Senate Document Number 2199S
Date of Senate Approval 2/11/99
Statement of Faculty Senate Action:
APC Document 13: HIST 387: History of Judaism
Effective Date: Fall 1999
Add: on page 132 after the course description for HIST 386, the following
HIST 387: History of Judaism (3).A study of the historical development of Judaism from its biblical origins and the rabbinic revolution, through the medieval Jewish renaissance and the impact of the enlightenment, to modern and contemporary developments. Among the modern and contemporary issues to be examined are Zionism and the rise and history of the State of Israel; varieties of contemporary American Judaism; and religious and philosophical reflections on the Holocaust. The course will be offered every other year. Odd year, Fall.
Add: on page 143 in the course listings under the heading "Interdisciplinary Studies: Religious Studies (RELS)," after the entry for HIST 386, the following
HIST 387 History of Judaism
Impact Statement: At present, our students may take courses in either or both the History of Christianity and the History of Buddhism. These courses serve as elective courses for students majoring in History and/or minoring in Religious Studies. The proposed course, History of Judaism, will give students an opportunity to study another of the world's major religions. This particular course will also complement several other courses currently offered on a regular basis: LIT 360: Modern Jewish Writers, and HEB I and II for General Education.At present, there is at least one qualified member of the full-time faculty who could teach this course. Because of other teaching responsibilities, however, she will not be available on a regular (bi-annual) basis to do so. There is, however, at least one highly qualified adjunct professor, with the courtesy title of Research Professor of Jewish Studies, whose degree is in the field of Jewish Studies and who has made a long-term commitment to teach one course a year at UNCA. Full funding for this position is available on a permanent basis through the Jewish Studies endowment for faculty and curricular development. Therefore, there will be no adverse impact on full-time faculty and no financial impact on the university.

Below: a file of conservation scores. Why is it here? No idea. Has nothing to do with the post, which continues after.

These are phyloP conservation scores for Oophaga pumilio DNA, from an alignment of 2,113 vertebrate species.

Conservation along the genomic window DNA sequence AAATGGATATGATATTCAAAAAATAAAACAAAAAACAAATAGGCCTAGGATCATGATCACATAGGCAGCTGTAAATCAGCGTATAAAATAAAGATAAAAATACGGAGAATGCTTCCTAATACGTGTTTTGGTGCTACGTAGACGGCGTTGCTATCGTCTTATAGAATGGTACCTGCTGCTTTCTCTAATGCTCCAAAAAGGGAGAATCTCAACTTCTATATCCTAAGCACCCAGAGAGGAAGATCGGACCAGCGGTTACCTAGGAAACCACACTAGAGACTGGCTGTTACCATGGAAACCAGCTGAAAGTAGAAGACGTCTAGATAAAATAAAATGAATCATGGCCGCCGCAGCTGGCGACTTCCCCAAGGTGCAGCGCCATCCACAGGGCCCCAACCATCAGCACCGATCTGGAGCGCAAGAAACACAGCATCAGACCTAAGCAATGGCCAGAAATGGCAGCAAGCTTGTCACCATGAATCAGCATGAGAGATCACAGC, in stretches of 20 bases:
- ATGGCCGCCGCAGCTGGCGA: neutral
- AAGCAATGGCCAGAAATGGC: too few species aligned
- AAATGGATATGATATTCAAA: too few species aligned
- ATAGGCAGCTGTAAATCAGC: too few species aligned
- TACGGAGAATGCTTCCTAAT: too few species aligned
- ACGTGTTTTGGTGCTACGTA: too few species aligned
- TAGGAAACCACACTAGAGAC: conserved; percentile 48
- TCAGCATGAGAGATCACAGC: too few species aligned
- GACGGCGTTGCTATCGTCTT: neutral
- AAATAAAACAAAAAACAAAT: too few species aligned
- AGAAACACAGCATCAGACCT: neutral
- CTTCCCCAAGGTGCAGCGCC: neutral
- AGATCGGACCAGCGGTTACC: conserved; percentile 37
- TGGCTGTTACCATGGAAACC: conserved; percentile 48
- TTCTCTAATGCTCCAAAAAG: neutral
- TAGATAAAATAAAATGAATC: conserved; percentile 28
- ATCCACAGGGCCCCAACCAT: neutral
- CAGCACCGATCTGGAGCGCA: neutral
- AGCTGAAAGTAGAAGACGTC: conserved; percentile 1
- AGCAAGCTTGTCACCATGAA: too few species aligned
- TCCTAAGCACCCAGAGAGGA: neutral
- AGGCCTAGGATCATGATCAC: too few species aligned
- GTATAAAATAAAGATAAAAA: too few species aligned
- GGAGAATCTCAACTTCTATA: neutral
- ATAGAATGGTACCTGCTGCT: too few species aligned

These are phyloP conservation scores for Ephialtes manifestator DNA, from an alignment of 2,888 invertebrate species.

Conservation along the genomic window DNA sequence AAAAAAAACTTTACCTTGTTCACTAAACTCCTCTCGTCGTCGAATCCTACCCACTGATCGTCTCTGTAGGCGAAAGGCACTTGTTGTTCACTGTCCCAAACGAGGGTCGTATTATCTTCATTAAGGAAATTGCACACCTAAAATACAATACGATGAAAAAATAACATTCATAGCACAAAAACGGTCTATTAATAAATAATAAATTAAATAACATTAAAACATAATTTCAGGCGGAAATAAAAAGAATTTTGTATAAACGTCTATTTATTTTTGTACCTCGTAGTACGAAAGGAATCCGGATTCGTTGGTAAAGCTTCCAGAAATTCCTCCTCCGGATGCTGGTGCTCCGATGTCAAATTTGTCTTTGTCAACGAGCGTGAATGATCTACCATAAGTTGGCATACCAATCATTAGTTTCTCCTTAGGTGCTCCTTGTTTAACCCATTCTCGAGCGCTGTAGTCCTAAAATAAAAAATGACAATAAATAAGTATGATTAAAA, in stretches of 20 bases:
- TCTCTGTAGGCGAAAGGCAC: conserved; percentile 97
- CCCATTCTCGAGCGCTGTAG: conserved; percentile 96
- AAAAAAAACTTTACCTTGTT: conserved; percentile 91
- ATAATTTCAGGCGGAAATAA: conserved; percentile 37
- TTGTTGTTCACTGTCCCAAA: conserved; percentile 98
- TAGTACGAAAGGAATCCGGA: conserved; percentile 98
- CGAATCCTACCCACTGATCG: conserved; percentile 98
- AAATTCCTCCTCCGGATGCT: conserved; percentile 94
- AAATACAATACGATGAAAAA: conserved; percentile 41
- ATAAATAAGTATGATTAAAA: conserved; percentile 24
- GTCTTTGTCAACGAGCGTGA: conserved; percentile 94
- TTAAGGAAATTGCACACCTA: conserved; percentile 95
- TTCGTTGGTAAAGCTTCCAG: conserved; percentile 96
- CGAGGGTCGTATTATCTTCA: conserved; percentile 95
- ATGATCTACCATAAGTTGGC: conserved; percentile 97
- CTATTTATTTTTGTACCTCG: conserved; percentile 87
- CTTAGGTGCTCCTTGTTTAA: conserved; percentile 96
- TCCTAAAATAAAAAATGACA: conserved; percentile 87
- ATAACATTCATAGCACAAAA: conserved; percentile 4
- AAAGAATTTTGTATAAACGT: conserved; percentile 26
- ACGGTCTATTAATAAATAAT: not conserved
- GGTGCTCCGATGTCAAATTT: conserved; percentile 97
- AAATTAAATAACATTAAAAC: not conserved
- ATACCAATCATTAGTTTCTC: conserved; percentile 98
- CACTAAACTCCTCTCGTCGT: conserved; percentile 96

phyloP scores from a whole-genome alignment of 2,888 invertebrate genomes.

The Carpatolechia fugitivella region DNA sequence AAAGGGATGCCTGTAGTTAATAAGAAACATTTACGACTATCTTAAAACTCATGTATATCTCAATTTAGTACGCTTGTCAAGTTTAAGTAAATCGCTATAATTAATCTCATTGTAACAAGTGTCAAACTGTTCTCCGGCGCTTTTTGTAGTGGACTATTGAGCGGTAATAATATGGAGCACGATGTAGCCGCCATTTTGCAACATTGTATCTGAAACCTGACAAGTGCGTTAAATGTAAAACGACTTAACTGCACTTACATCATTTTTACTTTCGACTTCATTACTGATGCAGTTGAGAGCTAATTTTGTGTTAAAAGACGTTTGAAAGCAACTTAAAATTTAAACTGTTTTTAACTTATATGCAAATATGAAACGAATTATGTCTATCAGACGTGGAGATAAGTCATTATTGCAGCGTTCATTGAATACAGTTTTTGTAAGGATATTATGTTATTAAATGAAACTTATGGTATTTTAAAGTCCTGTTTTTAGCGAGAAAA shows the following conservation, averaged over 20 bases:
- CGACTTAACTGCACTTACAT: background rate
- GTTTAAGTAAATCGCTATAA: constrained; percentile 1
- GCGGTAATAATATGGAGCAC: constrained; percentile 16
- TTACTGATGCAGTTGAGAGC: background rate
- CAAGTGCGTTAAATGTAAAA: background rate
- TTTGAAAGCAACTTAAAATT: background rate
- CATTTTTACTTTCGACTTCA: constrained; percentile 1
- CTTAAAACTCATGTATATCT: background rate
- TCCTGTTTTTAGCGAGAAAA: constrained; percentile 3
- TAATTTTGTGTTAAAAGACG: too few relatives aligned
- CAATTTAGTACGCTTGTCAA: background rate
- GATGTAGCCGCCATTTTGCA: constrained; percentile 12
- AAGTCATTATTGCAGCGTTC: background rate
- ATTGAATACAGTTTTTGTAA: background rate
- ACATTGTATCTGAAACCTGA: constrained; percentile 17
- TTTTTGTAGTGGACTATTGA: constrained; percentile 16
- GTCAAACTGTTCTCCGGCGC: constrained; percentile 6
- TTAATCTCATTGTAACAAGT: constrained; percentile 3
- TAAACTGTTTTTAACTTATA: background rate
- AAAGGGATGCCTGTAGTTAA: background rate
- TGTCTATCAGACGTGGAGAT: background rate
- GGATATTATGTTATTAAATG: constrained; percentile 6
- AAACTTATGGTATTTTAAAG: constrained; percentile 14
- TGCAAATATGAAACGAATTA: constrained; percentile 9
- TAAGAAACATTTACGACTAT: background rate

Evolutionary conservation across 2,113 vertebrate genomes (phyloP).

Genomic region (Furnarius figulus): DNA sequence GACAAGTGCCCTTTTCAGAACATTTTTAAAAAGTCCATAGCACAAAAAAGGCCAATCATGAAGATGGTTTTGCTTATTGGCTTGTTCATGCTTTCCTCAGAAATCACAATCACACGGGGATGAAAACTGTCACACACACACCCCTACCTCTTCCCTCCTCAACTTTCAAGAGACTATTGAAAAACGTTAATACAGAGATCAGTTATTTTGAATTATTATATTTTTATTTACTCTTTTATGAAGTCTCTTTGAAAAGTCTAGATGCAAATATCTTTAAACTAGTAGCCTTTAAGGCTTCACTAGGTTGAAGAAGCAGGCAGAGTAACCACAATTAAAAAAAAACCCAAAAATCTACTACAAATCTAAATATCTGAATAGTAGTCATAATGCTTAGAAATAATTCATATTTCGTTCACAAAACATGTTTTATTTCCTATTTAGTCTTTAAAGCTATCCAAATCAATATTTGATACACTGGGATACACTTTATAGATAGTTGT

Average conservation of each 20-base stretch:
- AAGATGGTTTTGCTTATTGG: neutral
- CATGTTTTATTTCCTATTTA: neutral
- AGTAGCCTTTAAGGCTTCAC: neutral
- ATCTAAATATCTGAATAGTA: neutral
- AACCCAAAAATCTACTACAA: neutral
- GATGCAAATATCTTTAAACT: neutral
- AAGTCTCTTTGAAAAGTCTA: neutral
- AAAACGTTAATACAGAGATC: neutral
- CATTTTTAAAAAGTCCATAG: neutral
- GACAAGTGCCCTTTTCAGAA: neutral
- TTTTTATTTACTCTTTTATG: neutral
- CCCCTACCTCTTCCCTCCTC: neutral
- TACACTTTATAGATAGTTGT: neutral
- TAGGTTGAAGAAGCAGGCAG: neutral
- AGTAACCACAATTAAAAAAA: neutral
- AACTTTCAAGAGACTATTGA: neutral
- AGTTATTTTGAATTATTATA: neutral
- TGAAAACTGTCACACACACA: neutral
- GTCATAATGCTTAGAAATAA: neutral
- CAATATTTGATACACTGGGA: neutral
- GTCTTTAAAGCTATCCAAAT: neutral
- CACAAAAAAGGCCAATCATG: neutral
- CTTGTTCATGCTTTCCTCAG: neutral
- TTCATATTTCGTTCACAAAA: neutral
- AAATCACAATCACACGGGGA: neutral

Rationale: This course will fill a significant gap in the course offerings for the Religious Studies minor. It will also help diversify our curriculum, enabling our students, many of whom know very little about Jewish civilization, to study in an academically credible way, one of the world's significant cultures.